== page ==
Donald Trump’s lawyers don’t seem to have much of a defense.
Just hours after the Justice Department released a heavily redacted affidavit revealing that investigators believed they would find “evidence of obstruction” at Trump’s Florida mansion, along with classified presidential records, Trump’s lawyers attempted to turn up the heat in court.
Trump’s team offered a supplement to an earlier, widely-panned filing asking a federal judge to appoint a so-called special master to review documents seized at Mar-a-Lago, Trump’s Palm Beach club and personal residence. The lawyers want the official appointed to assess if any of the material was covered by attorney-client privilege.
Technically, the new filing is not intended to address the issues raised by the newly released affidavit, including concerns that Trump’s document hoarding endangered clandestine intelligence sources, and fears that he might intimidate unnamed witnesses in the case. But, beyond the public griping of Trump fans who suggest laws shouldn’t really apply to a former president—not to mention Trump’s own rants—the filing is the only legal response from Trump’s team.
As Politico noted Friday night, the document is notable for what it doesn’t say. Trump’s lawyers do not repeat the claim pushed after the raid by loyalists that, prior to leaving office, Trump had a standing order to declassify all documents in his personal residence. There is no evidence such order existed, and Trump’s team has now stopped pursuing this argument. The filing doesn’t address DOJ’s concern that Trump and his aides misled them by claiming to have previously returned all the material they had. Nor does the filing detail any specific privileged material Trump’s lawyers believe was seized in the FBI raid.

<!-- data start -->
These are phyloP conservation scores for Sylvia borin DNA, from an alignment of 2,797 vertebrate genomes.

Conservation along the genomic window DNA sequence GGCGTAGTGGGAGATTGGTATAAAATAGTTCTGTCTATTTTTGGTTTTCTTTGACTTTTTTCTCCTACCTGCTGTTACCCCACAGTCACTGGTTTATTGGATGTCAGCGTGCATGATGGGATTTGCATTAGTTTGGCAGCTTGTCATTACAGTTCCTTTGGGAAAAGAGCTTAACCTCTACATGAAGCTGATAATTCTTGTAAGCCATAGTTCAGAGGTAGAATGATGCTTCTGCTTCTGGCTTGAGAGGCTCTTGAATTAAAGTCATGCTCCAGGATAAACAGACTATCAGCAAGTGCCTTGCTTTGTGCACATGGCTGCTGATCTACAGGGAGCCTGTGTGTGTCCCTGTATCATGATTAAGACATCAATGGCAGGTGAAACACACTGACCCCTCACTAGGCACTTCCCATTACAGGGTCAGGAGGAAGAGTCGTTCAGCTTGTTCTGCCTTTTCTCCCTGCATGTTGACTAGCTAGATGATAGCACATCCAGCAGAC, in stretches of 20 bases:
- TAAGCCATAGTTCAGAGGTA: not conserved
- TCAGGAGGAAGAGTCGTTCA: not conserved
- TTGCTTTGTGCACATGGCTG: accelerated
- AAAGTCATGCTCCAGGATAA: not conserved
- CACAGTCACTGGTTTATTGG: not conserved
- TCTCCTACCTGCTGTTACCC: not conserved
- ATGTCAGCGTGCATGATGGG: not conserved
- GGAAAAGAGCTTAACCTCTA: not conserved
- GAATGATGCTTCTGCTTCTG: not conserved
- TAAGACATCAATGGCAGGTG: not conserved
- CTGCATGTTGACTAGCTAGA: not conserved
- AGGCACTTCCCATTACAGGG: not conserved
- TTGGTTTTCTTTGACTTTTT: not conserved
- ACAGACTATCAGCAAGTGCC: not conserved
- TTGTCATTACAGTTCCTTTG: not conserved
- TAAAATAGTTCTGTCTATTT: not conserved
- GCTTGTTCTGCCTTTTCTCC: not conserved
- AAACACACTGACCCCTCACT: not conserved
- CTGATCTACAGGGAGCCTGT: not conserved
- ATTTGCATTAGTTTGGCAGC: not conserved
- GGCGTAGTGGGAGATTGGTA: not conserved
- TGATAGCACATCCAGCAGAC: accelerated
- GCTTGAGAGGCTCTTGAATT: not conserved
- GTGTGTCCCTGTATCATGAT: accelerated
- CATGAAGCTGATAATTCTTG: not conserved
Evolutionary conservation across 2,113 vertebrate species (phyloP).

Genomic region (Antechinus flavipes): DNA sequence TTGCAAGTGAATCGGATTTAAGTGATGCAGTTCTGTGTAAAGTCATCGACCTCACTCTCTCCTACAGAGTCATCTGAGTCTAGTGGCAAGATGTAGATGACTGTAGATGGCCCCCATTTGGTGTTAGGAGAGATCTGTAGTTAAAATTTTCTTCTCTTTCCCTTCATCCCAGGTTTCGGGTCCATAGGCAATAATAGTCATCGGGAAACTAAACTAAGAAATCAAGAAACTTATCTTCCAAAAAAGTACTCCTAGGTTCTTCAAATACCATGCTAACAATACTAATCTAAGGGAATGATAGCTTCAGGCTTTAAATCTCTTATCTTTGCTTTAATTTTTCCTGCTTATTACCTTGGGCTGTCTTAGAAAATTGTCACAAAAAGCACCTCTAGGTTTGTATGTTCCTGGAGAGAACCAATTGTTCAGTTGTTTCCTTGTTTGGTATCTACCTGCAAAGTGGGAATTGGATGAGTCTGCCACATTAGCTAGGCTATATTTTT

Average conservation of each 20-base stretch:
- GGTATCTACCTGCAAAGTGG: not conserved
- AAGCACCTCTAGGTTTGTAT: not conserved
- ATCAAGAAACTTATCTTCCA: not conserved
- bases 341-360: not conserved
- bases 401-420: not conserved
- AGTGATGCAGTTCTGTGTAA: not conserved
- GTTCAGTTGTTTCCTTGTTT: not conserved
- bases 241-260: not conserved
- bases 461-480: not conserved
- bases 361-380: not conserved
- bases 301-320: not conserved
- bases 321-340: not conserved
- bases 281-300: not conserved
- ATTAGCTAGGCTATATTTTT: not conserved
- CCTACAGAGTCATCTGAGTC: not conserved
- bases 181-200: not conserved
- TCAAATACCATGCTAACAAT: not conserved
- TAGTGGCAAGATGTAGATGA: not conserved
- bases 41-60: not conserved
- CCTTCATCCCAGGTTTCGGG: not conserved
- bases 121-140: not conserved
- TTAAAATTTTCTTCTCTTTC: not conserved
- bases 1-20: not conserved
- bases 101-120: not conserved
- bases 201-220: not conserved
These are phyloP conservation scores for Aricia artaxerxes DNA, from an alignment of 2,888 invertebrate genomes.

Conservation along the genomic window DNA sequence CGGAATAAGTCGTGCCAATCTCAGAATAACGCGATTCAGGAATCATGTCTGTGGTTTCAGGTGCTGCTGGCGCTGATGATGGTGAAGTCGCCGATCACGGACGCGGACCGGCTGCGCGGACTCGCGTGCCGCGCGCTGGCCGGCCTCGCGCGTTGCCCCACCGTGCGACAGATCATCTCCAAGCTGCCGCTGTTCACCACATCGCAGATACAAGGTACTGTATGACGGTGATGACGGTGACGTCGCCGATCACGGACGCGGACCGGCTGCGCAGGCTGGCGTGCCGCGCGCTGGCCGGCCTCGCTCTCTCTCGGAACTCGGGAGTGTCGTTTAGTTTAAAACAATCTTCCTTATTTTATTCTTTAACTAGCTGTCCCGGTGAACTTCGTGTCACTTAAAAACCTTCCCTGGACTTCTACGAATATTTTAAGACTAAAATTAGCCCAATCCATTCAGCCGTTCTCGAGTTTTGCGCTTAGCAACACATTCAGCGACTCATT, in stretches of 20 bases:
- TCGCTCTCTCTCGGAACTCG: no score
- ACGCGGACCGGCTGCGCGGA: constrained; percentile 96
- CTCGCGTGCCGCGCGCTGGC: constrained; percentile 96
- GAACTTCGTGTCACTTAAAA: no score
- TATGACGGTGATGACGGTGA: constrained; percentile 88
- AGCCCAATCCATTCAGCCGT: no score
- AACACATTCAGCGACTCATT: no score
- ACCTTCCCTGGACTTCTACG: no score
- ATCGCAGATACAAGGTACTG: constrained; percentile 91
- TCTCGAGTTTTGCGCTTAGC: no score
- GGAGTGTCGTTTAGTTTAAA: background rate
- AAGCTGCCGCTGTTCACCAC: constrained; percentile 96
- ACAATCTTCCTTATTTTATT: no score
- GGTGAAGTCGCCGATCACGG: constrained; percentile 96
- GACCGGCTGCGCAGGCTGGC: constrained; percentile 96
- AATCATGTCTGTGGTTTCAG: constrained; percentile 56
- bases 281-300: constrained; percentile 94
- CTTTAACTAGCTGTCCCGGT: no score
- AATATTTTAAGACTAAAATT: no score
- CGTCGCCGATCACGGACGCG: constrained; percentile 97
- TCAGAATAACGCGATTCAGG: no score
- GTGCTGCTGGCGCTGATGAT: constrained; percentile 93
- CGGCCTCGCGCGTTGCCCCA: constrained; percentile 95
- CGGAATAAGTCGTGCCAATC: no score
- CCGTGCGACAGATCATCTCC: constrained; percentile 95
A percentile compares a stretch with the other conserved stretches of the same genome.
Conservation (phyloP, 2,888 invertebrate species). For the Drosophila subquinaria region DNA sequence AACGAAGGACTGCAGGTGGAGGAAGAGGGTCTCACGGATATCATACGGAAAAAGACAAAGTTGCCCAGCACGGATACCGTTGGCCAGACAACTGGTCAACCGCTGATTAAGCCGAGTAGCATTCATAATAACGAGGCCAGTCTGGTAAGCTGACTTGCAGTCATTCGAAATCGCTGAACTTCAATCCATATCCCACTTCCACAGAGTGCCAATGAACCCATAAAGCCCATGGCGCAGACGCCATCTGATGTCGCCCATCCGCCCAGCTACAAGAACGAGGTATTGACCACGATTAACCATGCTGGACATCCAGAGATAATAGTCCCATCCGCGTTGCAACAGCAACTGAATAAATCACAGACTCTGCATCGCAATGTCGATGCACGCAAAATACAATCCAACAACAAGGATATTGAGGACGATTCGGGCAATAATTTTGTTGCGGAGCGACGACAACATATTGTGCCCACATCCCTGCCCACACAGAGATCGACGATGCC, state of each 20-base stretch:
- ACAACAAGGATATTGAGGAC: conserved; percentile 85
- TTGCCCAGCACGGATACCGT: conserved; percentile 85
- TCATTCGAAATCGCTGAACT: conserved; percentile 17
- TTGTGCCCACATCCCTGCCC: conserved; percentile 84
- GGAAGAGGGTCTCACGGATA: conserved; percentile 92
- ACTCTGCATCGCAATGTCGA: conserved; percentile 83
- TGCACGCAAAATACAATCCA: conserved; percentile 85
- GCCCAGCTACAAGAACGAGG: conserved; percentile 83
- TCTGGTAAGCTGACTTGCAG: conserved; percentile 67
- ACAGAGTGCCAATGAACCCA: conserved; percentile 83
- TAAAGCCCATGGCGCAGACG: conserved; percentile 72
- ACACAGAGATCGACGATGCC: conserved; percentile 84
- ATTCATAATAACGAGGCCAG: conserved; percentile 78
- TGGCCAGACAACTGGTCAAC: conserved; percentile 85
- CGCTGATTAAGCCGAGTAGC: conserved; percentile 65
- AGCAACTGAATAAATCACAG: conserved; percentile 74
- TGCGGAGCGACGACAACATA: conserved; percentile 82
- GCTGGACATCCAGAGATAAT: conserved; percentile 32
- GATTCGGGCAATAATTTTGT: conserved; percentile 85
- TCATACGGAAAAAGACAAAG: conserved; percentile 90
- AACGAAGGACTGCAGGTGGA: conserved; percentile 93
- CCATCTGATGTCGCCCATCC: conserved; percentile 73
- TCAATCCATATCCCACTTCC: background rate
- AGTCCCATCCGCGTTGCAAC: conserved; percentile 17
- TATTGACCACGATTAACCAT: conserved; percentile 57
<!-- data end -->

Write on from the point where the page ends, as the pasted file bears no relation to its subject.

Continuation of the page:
Judge Aileen Cannon, the district court judge to whom Trump’s team is appealing (different from the magistrate judge who approved the search warrant), told them after their first filing that they needed to try again and explain “the precise relief sought.” But they didn’t really do that. Instead they complained that the affidavit gave them little new information, and that records Trump refused to return were covered by the Presidential Records Act, which they note “is not a criminally-enforceable statute.” So the raid was out-of-bounds, they suggest.
But the Justice Department obtained their search warrant by asserting they had probable cause to believe they would find violations of not only the presidential records act but other criminal statutes, too. In other words: Crimes. Those include violation of the Espionage Act, by illegally retaining national security documents, and obstruction of justice, which carries a penalty of up to 20 years in prison.